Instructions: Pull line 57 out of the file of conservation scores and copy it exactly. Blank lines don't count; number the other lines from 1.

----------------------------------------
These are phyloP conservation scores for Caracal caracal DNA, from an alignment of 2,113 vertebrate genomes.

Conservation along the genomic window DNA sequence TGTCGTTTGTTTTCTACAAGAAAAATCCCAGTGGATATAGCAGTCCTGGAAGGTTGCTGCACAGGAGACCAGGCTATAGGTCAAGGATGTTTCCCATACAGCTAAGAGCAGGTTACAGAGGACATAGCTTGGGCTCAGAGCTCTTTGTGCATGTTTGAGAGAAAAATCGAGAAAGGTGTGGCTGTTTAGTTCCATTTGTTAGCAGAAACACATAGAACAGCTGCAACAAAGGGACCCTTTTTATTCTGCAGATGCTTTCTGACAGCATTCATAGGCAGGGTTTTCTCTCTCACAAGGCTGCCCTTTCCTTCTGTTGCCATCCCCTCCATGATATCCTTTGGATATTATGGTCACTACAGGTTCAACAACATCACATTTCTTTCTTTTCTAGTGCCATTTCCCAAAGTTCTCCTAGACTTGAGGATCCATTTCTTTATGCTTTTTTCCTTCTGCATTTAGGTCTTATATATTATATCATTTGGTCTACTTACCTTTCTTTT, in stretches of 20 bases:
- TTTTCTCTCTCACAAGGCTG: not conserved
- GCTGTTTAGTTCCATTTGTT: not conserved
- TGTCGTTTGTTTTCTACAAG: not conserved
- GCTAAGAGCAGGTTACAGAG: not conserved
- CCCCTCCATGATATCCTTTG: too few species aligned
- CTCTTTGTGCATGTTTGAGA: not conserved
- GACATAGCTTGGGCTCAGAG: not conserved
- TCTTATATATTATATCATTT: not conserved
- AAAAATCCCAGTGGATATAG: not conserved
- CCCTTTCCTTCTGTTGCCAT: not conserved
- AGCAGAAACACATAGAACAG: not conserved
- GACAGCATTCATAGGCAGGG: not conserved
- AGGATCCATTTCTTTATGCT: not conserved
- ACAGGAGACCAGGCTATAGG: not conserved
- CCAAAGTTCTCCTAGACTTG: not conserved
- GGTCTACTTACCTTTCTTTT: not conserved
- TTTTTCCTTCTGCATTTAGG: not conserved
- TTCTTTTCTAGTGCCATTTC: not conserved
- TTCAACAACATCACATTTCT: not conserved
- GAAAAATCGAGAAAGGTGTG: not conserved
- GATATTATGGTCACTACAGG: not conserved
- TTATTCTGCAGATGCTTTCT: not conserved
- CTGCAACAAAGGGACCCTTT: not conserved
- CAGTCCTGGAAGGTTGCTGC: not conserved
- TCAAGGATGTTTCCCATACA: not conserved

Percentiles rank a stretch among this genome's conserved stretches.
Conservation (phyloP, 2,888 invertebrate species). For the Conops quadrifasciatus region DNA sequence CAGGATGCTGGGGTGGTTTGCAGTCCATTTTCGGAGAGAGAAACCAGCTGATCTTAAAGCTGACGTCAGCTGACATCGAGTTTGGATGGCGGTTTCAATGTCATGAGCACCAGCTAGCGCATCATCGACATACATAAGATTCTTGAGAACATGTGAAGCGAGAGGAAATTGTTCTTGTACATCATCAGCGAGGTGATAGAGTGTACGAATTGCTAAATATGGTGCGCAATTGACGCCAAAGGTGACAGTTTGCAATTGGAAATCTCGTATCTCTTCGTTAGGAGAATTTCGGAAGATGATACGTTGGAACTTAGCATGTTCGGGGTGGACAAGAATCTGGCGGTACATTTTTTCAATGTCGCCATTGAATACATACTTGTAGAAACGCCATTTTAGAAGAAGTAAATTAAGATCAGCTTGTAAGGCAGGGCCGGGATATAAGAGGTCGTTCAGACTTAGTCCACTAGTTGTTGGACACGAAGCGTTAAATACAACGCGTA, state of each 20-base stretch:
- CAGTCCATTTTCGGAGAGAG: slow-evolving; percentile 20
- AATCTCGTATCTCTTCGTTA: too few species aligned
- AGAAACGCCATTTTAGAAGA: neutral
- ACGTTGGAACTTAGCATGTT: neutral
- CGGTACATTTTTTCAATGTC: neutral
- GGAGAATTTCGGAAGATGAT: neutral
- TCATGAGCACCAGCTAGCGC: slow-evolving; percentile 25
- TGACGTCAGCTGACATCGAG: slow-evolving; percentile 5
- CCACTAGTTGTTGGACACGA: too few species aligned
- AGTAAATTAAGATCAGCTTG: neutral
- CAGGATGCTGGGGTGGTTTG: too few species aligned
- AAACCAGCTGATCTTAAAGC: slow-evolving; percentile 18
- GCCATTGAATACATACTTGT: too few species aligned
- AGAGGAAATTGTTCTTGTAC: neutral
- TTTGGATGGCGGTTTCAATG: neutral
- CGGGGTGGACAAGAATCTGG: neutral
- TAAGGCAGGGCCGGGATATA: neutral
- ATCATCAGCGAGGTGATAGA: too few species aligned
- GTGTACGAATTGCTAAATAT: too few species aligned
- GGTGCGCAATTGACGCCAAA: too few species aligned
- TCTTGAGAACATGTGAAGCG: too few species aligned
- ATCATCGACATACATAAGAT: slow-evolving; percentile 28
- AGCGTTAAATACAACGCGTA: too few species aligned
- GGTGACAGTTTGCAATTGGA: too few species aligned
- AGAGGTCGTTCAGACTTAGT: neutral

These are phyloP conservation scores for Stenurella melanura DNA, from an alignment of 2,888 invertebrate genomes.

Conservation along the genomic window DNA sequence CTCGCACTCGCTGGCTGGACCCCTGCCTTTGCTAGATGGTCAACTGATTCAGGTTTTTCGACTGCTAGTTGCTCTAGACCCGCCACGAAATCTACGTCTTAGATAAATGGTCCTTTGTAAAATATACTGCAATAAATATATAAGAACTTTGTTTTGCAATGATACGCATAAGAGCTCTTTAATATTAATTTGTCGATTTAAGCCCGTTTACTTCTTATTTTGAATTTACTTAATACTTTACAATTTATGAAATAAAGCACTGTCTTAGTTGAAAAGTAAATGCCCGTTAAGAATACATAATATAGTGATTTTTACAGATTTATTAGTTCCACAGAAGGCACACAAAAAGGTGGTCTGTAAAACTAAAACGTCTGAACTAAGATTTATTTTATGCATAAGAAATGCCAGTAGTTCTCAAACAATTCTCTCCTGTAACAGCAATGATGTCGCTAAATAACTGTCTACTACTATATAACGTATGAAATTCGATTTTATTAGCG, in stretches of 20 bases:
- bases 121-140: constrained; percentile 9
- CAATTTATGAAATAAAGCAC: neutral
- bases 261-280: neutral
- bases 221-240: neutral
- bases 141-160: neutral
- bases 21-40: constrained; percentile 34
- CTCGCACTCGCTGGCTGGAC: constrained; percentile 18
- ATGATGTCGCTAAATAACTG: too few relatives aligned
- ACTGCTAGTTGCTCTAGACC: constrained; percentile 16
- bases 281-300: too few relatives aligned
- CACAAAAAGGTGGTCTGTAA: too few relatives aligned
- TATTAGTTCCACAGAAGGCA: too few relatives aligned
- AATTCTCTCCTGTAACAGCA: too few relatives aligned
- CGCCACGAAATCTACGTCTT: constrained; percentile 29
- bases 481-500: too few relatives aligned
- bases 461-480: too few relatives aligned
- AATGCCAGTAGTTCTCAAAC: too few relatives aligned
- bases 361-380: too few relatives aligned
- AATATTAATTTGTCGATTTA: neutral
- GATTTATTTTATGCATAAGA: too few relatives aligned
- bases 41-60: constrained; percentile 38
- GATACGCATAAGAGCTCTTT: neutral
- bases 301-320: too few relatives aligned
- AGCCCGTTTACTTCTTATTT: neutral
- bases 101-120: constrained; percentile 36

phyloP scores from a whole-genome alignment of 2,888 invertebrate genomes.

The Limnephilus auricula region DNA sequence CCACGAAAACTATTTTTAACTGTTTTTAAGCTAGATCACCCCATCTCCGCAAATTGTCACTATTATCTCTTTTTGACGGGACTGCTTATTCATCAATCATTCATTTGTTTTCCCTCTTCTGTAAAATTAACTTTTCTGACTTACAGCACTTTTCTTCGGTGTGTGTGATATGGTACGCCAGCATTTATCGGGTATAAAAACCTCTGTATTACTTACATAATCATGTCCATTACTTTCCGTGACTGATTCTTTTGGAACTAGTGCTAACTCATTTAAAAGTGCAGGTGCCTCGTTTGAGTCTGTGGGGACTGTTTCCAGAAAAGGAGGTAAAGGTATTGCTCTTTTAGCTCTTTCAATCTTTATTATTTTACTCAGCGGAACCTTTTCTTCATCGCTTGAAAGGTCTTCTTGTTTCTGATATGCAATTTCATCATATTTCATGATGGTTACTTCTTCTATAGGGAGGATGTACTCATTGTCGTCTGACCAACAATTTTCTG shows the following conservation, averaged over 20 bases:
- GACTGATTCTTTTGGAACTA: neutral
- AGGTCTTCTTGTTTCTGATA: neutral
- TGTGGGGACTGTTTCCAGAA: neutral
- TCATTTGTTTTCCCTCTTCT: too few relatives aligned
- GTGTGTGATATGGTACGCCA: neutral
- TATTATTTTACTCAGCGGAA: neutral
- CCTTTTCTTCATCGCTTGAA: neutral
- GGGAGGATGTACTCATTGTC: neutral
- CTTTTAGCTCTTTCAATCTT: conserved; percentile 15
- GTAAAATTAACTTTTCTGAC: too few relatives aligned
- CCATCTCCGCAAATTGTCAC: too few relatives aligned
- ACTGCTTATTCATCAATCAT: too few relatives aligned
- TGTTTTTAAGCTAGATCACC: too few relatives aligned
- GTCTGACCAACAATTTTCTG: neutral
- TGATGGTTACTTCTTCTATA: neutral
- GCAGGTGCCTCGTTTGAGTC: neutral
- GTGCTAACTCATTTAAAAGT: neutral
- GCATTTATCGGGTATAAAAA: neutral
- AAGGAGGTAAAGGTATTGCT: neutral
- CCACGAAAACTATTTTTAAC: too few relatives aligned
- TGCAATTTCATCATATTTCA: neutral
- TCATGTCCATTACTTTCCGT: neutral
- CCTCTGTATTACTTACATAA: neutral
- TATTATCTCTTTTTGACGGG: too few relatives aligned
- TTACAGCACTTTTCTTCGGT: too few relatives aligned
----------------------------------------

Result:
- bases 121-140: constrained; percentile 9